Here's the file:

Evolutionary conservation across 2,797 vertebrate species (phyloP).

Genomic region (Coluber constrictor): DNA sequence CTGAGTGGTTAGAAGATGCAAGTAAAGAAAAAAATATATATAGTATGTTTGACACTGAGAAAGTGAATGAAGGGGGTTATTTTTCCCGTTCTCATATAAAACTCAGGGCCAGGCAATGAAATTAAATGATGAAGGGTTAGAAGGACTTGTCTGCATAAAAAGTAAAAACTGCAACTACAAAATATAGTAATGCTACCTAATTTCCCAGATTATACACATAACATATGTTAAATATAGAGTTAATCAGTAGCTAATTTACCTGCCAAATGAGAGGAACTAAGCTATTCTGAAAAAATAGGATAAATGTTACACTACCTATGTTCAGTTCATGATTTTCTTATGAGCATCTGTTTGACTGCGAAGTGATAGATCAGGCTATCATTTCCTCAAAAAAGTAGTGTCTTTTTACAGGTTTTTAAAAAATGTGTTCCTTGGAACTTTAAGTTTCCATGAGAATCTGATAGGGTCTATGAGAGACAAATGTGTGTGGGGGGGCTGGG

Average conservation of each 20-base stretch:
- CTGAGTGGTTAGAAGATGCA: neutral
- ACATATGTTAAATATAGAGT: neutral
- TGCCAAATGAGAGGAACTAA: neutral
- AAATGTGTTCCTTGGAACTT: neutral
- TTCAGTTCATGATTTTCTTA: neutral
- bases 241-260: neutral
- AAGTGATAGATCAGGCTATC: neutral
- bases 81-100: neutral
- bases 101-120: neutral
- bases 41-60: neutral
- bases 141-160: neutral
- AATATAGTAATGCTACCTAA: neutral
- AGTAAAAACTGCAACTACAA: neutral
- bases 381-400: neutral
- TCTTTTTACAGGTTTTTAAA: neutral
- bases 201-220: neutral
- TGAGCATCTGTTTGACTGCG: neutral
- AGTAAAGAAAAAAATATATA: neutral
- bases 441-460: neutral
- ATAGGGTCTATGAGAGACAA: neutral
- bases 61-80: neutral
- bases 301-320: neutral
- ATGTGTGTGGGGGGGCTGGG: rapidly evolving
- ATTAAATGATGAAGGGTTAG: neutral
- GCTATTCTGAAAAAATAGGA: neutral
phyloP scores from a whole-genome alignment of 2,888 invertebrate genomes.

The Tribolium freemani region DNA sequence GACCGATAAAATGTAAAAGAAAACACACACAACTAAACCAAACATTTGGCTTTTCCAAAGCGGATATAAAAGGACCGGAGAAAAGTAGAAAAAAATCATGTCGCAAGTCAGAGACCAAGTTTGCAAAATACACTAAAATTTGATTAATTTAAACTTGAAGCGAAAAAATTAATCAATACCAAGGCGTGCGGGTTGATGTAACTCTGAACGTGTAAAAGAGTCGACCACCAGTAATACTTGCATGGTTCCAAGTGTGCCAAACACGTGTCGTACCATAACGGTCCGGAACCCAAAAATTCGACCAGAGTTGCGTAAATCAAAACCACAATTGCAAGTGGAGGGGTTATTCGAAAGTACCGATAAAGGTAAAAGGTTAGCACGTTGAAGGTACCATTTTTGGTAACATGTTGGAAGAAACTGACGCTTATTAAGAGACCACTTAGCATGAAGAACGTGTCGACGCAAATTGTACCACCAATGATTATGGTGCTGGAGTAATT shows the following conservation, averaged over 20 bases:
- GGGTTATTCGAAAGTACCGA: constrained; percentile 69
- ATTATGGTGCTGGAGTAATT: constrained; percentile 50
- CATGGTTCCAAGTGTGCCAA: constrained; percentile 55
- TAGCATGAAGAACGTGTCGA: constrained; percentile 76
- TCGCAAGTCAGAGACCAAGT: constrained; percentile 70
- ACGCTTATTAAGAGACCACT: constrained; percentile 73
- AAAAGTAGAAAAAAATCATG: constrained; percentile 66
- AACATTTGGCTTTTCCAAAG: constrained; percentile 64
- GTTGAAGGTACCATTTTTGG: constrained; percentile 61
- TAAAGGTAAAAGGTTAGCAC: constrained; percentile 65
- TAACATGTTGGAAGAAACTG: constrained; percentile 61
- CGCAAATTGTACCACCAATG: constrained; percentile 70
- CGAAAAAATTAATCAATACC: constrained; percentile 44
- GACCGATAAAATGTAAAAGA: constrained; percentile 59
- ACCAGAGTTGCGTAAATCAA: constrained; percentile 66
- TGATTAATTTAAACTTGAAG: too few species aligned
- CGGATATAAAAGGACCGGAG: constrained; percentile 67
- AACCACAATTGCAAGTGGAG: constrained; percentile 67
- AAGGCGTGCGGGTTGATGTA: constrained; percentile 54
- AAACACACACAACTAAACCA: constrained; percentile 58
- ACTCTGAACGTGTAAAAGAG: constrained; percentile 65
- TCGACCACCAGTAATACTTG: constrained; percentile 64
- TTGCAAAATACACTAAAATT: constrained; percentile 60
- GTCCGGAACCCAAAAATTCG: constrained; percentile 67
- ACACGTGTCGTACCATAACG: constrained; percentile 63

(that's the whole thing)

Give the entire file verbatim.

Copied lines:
Evolutionary conservation across 2,797 vertebrate species (phyloP).

Genomic region (Coluber constrictor): DNA sequence CTGAGTGGTTAGAAGATGCAAGTAAAGAAAAAAATATATATAGTATGTTTGACACTGAGAAAGTGAATGAAGGGGGTTATTTTTCCCGTTCTCATATAAAACTCAGGGCCAGGCAATGAAATTAAATGATGAAGGGTTAGAAGGACTTGTCTGCATAAAAAGTAAAAACTGCAACTACAAAATATAGTAATGCTACCTAATTTCCCAGATTATACACATAACATATGTTAAATATAGAGTTAATCAGTAGCTAATTTACCTGCCAAATGAGAGGAACTAAGCTATTCTGAAAAAATAGGATAAATGTTACACTACCTATGTTCAGTTCATGATTTTCTTATGAGCATCTGTTTGACTGCGAAGTGATAGATCAGGCTATCATTTCCTCAAAAAAGTAGTGTCTTTTTACAGGTTTTTAAAAAATGTGTTCCTTGGAACTTTAAGTTTCCATGAGAATCTGATAGGGTCTATGAGAGACAAATGTGTGTGGGGGGGCTGGG

Average conservation of each 20-base stretch:
- CTGAGTGGTTAGAAGATGCA: neutral
- ACATATGTTAAATATAGAGT: neutral
- TGCCAAATGAGAGGAACTAA: neutral
- AAATGTGTTCCTTGGAACTT: neutral
- TTCAGTTCATGATTTTCTTA: neutral
- bases 241-260: neutral
- AAGTGATAGATCAGGCTATC: neutral
- bases 81-100: neutral
- bases 101-120: neutral
- bases 41-60: neutral
- bases 141-160: neutral
- AATATAGTAATGCTACCTAA: neutral
- AGTAAAAACTGCAACTACAA: neutral
- bases 381-400: neutral
- TCTTTTTACAGGTTTTTAAA: neutral
- bases 201-220: neutral
- TGAGCATCTGTTTGACTGCG: neutral
- AGTAAAGAAAAAAATATATA: neutral
- bases 441-460: neutral
- ATAGGGTCTATGAGAGACAA: neutral
- bases 61-80: neutral
- bases 301-320: neutral
- ATGTGTGTGGGGGGGCTGGG: rapidly evolving
- ATTAAATGATGAAGGGTTAG: neutral
- GCTATTCTGAAAAAATAGGA: neutral
phyloP scores from a whole-genome alignment of 2,888 invertebrate genomes.

The Tribolium freemani region DNA sequence GACCGATAAAATGTAAAAGAAAACACACACAACTAAACCAAACATTTGGCTTTTCCAAAGCGGATATAAAAGGACCGGAGAAAAGTAGAAAAAAATCATGTCGCAAGTCAGAGACCAAGTTTGCAAAATACACTAAAATTTGATTAATTTAAACTTGAAGCGAAAAAATTAATCAATACCAAGGCGTGCGGGTTGATGTAACTCTGAACGTGTAAAAGAGTCGACCACCAGTAATACTTGCATGGTTCCAAGTGTGCCAAACACGTGTCGTACCATAACGGTCCGGAACCCAAAAATTCGACCAGAGTTGCGTAAATCAAAACCACAATTGCAAGTGGAGGGGTTATTCGAAAGTACCGATAAAGGTAAAAGGTTAGCACGTTGAAGGTACCATTTTTGGTAACATGTTGGAAGAAACTGACGCTTATTAAGAGACCACTTAGCATGAAGAACGTGTCGACGCAAATTGTACCACCAATGATTATGGTGCTGGAGTAATT shows the following conservation, averaged over 20 bases:
- GGGTTATTCGAAAGTACCGA: constrained; percentile 69
- ATTATGGTGCTGGAGTAATT: constrained; percentile 50
- CATGGTTCCAAGTGTGCCAA: constrained; percentile 55
- TAGCATGAAGAACGTGTCGA: constrained; percentile 76
- TCGCAAGTCAGAGACCAAGT: constrained; percentile 70
- ACGCTTATTAAGAGACCACT: constrained; percentile 73
- AAAAGTAGAAAAAAATCATG: constrained; percentile 66
- AACATTTGGCTTTTCCAAAG: constrained; percentile 64
- GTTGAAGGTACCATTTTTGG: constrained; percentile 61
- TAAAGGTAAAAGGTTAGCAC: constrained; percentile 65
- TAACATGTTGGAAGAAACTG: constrained; percentile 61
- CGCAAATTGTACCACCAATG: constrained; percentile 70
- CGAAAAAATTAATCAATACC: constrained; percentile 44
- GACCGATAAAATGTAAAAGA: constrained; percentile 59
- ACCAGAGTTGCGTAAATCAA: constrained; percentile 66
- TGATTAATTTAAACTTGAAG: too few species aligned
- CGGATATAAAAGGACCGGAG: constrained; percentile 67
- AACCACAATTGCAAGTGGAG: constrained; percentile 67
- AAGGCGTGCGGGTTGATGTA: constrained; percentile 54
- AAACACACACAACTAAACCA: constrained; percentile 58
- ACTCTGAACGTGTAAAAGAG: constrained; percentile 65
- TCGACCACCAGTAATACTTG: constrained; percentile 64
- TTGCAAAATACACTAAAATT: constrained; percentile 60
- GTCCGGAACCCAAAAATTCG: constrained; percentile 67
- ACACGTGTCGTACCATAACG: constrained; percentile 63